Thankfulness Beyond Thanksgiving

As Thanksgiving approaches, children are often reminded to think about what they’re grateful for. While focusing on gratitude this special day of the year is important, what we’d really like to do as parents is instill a sense of thankfulness in our kids every day. Therapists agree that cultivating an attitude of gratitude in children early on will help them develop into adults prepared for life’s realities. Here are their tips for promoting gratefulness in our children all year long.

Create a secure environment 

“Parents need to create an environment of emotional and physical security so that kids can develop an internal sense of that well-being with their parents,” said Stephen J. Boyd, PhD, licensed clinical counselor at Growth Spirit Counseling in Cincinnati.

Feeling emotionally stable at home will give children a basis to feel grateful – especially critical between birth and eight years. Boyd suggests that parents read The How of Happiness by Sonja Lyubomirsky to learn more about creating an emotionally stable home environment.

Make it routine 

Adding a moment of thankfulness to your daily routine will encourage children to recognize just how much they have to be grateful for. At bedtime, before a meal or while saying a prayer each person in the family can share one thing they are thankful for that day. This could be something as simple as earning a good grade on a test or being happy for a sunny day. Large or small, making a point to acknowledge these sorts of things will teach children to be aware of the positives in their lives.

“Another strategy with kids and families is to start a ‘good stuff’ book,” said Lynne Merk, PhD and clinical psychologist at Cincinnati Children’s Hospital Medical Center. “This is a place where kids and families can write down good things from each day to create a running record of what’s happened in their lives.” Let children decorate or add photos to a “good stuff” book to make it a family keepsake.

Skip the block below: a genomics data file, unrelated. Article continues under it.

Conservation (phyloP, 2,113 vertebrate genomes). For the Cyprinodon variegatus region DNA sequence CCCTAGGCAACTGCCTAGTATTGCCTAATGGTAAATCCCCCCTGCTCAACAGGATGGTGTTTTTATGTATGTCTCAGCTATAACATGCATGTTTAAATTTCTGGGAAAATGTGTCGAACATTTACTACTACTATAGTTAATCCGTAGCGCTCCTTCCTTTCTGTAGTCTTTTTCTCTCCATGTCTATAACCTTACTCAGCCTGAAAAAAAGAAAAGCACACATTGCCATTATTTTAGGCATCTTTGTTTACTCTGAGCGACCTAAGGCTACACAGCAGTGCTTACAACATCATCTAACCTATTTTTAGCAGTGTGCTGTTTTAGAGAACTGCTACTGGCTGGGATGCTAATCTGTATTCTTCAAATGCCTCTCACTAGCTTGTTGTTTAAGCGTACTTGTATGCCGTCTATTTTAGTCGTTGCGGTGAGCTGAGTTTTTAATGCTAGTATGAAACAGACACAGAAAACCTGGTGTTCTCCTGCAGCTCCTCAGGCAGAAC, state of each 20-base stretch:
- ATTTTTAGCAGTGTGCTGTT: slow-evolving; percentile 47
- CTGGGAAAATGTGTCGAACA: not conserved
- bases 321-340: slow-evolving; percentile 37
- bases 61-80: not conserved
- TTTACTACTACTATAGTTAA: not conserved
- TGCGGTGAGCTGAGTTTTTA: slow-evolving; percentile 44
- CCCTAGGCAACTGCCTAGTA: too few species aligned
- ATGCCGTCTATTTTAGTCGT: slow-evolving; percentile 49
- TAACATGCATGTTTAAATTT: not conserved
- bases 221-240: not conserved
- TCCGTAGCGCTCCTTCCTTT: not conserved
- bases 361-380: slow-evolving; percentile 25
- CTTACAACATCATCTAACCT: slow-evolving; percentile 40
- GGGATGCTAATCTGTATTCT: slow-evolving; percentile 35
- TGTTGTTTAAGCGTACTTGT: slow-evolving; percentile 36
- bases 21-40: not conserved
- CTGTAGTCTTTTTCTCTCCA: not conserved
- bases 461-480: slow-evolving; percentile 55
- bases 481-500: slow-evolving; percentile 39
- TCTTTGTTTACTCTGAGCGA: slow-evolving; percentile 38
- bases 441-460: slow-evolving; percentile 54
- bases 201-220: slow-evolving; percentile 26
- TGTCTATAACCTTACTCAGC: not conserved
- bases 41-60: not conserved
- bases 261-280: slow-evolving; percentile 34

If you have an attitude of ingratitude your children are unfortunately likely to develop the same set of values. “Parents are a child’s primary teachers so if they’re trying to make their children more thankful, they have to model that for them,” Merk said.

Do you express thanks for what you have? Are you thanking your children for what they do and who they are? Expressing gratitude to your children for small things, like picking up their toys, will reward both them and you. Children crave such reinforcement and will increase their responsibilities on their own if they are praised for doing so.

Say “no”

One of the best ways to develop a sense of gratitude is to tell your children “no” once in a while. For parents, this can be difficult at times. It’s a natural instinct to want to say “yes” to our kids’ desires, but in the end, we can be doing them a disservice. Having children earn a reward, instead of it being handed to them, can increase how much they appreciate it.

Share with others

Participating in volunteer projects can help your children realize just how much they have – and the importance of sharing what they have with others. You can also ask your kids what changes they would like to see in the world so that others can feel gratitude too, says Boyd.

As Thanksgiving comes and goes this November, try using a few of these suggestions to make being grateful a part of your family culture all year long

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